We love the new casino area, and our only gripe is that the music is about 30% too loud, not uncommon in party or pleasure pits on The Strip, unfortunately.
The nearby Bond Bar has become one of our favorite places to play video poker and sample the nearly-perfect signature cocktail menu. The cocktails run $12-14, but are free while you’re playing, of course.
During our most recent visit, we had our best Bond Bar cocktail yet, the Pineapple Express.
This exceptional panty-dropper cocktail has Cariel Vanilla vodka, Kalani coconut liqueur, caramelized pineapple, pineapple and lime juices and vanilla-walnut simple syrup. This sweet concoction has edged out our next favorite, the It Takes Two to Mango cocktail.
We’re happy to report the video poker at Bond Bar is surprisingly loose, especially given the quality of the cocktails being served, gratis.
If you haven’t been to The Cosmopolitan recently, it’s time to fix that! You won’t be disappointed by the Bond Lounge or Bond Bar.
Although, granted, your Deuces Wild results may vary. As a Las Vegas blog, we’re a personal friend of Lady Luck, after all.
It’s new! It’s gambling! It’s sort of sucking the fun out of gambling for everyone! What is it? Stadium Gaming.
At the moment, Stadium Gaming is exclusively at The Palazzo, and we’re hoping it stays that way.
Stadium is sort of a hybrid between video slots and live casino games, specifically roulette and baccarat.
Each chair in the Stadium Gaming area of the casino (it takes up quite a bit of real estate) has its own interactive video display. Wagers are placed through the screens as live games are dealt by actual human dealers, nearby.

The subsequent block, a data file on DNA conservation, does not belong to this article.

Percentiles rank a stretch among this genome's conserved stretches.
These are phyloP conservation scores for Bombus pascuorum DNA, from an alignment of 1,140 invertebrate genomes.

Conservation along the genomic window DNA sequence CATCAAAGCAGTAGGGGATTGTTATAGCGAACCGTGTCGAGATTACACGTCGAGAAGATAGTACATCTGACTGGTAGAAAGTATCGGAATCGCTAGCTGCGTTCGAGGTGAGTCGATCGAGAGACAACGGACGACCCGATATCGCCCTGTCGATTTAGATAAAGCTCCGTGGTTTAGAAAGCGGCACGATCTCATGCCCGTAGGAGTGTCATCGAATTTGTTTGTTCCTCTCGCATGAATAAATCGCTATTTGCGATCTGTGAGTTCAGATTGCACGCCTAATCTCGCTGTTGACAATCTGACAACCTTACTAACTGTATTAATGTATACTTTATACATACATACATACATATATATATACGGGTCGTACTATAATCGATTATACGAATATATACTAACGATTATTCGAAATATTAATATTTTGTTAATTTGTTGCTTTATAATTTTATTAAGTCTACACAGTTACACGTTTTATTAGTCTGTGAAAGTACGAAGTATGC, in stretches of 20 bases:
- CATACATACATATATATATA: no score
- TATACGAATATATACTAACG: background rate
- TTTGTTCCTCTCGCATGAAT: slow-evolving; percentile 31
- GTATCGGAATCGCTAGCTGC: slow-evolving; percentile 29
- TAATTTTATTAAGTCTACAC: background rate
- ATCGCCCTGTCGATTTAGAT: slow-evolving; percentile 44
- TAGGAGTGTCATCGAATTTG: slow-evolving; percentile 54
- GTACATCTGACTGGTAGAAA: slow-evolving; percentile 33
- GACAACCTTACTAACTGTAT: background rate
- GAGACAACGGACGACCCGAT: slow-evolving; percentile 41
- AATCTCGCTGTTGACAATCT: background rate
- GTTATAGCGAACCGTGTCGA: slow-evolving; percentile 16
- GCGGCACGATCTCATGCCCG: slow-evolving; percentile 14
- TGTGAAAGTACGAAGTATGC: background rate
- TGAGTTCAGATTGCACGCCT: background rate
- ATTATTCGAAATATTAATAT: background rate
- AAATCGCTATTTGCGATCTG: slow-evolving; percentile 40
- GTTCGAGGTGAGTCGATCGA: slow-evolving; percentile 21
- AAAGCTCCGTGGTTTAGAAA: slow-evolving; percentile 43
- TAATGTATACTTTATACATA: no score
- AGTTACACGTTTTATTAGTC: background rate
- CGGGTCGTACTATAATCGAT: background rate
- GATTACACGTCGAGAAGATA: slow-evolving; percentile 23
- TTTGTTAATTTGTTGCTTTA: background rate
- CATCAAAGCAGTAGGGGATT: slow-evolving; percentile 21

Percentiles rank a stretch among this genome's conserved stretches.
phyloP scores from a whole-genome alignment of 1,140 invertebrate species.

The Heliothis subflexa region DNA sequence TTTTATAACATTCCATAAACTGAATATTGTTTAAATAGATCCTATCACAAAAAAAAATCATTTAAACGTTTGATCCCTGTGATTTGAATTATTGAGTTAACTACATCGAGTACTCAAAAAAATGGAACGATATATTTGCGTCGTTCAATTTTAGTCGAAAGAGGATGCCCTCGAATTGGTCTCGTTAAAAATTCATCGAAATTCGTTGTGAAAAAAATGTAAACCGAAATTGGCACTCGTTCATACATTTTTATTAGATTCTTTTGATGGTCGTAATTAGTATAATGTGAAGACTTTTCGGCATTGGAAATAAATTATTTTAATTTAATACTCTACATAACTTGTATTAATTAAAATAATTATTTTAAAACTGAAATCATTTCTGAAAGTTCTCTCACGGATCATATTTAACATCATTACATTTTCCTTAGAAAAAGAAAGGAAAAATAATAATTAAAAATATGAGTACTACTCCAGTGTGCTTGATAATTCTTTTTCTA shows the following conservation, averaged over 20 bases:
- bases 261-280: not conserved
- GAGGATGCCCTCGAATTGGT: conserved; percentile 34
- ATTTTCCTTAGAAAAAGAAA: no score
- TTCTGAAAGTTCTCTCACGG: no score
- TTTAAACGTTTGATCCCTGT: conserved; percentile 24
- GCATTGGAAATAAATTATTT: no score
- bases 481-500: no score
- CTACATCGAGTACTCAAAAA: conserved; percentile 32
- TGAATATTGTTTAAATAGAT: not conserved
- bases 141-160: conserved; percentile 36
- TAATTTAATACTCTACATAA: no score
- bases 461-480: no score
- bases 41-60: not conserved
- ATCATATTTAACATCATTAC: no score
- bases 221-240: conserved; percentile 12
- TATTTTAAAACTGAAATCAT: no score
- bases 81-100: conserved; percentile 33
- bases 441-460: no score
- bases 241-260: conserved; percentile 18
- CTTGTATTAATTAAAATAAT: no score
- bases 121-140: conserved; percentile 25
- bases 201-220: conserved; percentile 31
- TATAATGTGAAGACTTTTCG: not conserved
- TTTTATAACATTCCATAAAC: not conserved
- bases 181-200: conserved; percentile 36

The video screens are fairly intuitive, so you can jump right in. Rules of the games are also available via the screens, so beginners can learn before they make their first bet.
From what we hear, this Stadium Gaming set-up has been imported from Asia, where the demand for table games is so great, the casinos can’t keep up. Stadium Gaming has obvious advantages for the casino. It takes just three members of the casino staff to serve all those players, two dealers and a floor manager. Low cost, high return, just the way casinos like it!
While we’re happy the casino is happy, this whole set-up leaves a lot to be desired.
There’s no camaraderie with Stadium Gaming. Everyone’s playing their own game. There’s no feel of chips, and no dealer interaction. There’s also no real excitement. It’s mechanical, and unlike with video slots with no live game component, there’s room for human error.
It’s not that we’re against playing machines that simulate our favorite table games. For example, we love Shoot to Win Craps. But even in that game, you bond with your fellow gamblers and share in victories and losses. (Not that anyone ever loses in a Las Vegas casino, of course.)
Did we win trying out Stadium Gaming? Yes. Was it fun? Not really.
The whole time we played, we had this weird feeling the whole game was set up to benefit the casino, with little concern for what a player might want from a game.
Nowhere on the game’s official site does it say anything about saving money on payroll, or churning through more results (the key to the profitability of any casino game). Dealers must absolutely hate dealing this game, because beyond this game leading to fewer dealers being employed, there’s no way to tip them via the video screens, which is likely to lead to far fewer, and smaller, tips.
But don’t take our word for it! Give the game a go.
For a limited time, to pursuade (bribe) players to try Stadium Gaming, the Palazzo is giving players club members $10 to bet.
If you get a chance to give Stadium Gaming a test run, let us know what you think.